Humans are highly attuned to patterns in the environment. This ability to detect environmental patterns, referred to as statistical learning, plays a key role in many diverse aspects of cognition. However, the spatiotemporal neural mechanisms underlying implicit statistical learning, and how these mechanisms may relate or give rise to explicit learning, remain poorly understood. In the present study, we investigated these different aspects of statistical learning by using an auditory nonlinguistic statistical learning paradigm combined with magnetoencephalography. Twenty-four healthy volunteers were exposed to structured and random tone sequences, and statistical learning was quantified by neural entrainment. Already early during exposure, participants showed strong entrainment to the embedded tone patterns. A significant increase in entrainment over exposure was detected at central sensors, reflecting the trajectory of learning. While source reconstruction revealed a wide range of brain areas involved in this process, entrainment in right temporo-parietal and frontal areas as well as left pre-central and frontal areas significantly predicted behavioral performance, especially in the last third of stimulus exposure. These results give insights into the dynamic relation between neural entrainment and explicit learning of triplet structures, suggesting that these two components are systematically related yet dissociable. Neural entrainment reflects robust, implicit learning of underlying patterns, whereas the emergence of explicit knowledge, likely built on the implicit encoding of structure, varies across individuals and may depend on both sufficient exposure time and attention.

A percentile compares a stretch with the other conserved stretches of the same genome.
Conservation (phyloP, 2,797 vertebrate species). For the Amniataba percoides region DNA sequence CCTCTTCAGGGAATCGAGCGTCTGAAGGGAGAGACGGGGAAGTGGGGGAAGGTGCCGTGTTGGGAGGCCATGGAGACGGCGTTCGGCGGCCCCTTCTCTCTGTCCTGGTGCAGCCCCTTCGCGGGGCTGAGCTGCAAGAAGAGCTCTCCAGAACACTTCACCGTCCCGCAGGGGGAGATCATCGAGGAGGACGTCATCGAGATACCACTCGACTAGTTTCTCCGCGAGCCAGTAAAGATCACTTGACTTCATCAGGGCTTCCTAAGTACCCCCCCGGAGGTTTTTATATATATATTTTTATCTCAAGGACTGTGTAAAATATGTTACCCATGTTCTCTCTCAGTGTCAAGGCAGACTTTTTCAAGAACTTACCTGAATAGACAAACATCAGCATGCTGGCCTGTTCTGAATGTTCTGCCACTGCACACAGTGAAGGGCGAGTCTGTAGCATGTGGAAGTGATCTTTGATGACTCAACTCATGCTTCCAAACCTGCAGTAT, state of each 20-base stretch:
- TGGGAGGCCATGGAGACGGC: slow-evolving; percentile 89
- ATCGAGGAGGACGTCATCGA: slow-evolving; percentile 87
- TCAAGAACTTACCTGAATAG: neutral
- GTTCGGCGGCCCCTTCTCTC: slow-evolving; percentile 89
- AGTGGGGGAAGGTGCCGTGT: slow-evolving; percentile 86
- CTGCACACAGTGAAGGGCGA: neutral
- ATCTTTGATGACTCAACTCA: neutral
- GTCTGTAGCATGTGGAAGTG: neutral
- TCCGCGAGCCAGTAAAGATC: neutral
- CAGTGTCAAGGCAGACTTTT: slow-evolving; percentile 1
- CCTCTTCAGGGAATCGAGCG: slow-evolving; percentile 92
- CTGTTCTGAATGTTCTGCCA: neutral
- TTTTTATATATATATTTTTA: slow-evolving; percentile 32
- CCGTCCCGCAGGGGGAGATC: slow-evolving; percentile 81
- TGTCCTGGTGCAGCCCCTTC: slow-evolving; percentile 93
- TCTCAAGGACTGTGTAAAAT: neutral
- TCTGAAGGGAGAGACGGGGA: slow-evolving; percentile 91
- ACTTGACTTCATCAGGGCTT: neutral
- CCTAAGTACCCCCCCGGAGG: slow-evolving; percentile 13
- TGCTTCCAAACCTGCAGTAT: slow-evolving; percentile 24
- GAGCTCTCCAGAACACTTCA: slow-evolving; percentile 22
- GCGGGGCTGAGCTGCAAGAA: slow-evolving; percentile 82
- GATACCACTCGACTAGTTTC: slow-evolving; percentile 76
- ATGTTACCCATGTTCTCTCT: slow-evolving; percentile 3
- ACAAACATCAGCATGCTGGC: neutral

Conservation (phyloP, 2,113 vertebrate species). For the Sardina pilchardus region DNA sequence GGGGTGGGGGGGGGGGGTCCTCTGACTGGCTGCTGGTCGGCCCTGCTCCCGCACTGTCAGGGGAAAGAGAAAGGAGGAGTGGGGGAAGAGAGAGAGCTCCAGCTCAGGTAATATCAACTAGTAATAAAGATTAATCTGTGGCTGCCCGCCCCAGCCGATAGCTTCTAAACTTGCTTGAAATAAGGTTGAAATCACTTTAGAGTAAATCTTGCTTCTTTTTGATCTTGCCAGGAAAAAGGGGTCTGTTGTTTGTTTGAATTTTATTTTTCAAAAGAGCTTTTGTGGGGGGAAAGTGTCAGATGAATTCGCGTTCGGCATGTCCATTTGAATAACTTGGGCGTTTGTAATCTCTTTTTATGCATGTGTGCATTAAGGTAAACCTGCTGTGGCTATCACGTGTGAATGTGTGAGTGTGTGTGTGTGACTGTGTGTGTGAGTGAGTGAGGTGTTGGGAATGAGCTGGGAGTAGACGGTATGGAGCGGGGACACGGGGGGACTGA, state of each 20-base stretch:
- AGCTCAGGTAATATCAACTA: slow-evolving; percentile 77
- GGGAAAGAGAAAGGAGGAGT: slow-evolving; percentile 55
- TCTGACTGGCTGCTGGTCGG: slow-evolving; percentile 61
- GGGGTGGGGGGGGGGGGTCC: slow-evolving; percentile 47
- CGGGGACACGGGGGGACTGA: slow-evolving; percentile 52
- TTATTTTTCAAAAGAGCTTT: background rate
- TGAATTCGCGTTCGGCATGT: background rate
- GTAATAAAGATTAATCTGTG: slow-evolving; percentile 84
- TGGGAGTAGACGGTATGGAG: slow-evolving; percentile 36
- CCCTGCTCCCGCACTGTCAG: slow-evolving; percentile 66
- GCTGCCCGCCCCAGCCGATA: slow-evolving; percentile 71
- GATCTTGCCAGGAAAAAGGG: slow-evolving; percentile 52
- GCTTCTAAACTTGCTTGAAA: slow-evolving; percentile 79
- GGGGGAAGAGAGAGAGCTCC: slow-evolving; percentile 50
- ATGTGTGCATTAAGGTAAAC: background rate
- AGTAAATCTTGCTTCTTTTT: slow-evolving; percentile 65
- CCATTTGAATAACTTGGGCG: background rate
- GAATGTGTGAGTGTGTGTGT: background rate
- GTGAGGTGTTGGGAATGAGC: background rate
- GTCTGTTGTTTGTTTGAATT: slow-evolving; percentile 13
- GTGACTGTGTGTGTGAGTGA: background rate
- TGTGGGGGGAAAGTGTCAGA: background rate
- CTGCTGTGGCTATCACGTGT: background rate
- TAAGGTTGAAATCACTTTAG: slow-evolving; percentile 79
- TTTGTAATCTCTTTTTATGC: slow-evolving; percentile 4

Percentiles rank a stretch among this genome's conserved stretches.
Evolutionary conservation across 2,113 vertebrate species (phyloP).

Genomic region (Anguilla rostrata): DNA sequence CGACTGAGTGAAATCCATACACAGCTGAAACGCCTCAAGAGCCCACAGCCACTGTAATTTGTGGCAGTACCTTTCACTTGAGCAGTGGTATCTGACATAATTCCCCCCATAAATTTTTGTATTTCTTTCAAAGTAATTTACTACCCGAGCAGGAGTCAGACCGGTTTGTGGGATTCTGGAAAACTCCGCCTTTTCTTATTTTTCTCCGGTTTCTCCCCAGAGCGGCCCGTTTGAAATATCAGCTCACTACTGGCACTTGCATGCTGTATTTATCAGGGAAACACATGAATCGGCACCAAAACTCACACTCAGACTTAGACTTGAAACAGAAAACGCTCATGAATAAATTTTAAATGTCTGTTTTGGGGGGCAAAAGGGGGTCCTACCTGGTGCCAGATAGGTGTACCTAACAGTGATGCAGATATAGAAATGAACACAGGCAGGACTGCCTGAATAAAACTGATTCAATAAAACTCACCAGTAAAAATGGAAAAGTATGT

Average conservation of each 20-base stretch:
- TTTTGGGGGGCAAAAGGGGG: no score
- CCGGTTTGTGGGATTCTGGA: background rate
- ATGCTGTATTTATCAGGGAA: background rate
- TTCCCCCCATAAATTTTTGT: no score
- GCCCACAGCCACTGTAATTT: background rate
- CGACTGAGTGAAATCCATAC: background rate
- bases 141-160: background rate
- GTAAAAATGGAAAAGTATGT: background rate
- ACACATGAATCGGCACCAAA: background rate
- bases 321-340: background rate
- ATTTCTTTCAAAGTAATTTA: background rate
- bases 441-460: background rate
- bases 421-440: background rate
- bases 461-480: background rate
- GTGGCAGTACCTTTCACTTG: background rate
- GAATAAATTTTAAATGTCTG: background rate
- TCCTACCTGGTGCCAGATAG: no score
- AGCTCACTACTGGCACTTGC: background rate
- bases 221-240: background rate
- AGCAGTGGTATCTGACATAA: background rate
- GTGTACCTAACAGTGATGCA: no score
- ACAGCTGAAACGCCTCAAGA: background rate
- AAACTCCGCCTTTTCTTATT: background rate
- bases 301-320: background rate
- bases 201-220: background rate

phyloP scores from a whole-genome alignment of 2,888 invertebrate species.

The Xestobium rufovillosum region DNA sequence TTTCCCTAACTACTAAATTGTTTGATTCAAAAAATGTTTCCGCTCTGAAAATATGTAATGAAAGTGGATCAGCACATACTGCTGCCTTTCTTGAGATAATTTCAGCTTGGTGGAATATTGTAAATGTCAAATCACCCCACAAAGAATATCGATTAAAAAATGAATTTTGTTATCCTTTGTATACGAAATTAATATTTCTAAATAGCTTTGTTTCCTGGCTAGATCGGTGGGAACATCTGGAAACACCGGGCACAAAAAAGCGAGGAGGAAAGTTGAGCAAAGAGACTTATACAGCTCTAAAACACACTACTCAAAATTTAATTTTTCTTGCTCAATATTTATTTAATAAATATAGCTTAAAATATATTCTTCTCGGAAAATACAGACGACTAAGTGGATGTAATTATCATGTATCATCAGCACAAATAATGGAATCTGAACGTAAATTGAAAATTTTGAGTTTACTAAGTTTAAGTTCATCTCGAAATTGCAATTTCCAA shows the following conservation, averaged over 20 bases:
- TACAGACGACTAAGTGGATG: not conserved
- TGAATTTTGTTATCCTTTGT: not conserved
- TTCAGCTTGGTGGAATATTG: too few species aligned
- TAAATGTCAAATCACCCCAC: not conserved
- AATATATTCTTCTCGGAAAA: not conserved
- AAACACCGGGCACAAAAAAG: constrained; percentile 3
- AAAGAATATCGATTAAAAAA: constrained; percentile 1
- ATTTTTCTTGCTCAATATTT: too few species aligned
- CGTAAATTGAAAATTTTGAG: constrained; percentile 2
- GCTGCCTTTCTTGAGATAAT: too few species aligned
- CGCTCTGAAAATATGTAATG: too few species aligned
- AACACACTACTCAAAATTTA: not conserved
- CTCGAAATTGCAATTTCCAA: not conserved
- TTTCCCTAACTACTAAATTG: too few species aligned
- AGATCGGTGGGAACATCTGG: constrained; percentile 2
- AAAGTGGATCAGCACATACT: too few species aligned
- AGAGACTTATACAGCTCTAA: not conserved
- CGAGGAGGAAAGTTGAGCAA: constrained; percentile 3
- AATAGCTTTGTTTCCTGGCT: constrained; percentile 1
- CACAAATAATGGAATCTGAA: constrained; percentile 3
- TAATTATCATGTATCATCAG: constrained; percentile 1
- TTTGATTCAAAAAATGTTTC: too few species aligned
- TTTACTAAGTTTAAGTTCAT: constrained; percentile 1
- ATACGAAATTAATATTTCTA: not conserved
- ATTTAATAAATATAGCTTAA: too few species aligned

bioRxiv Subject Collection: Neuroscience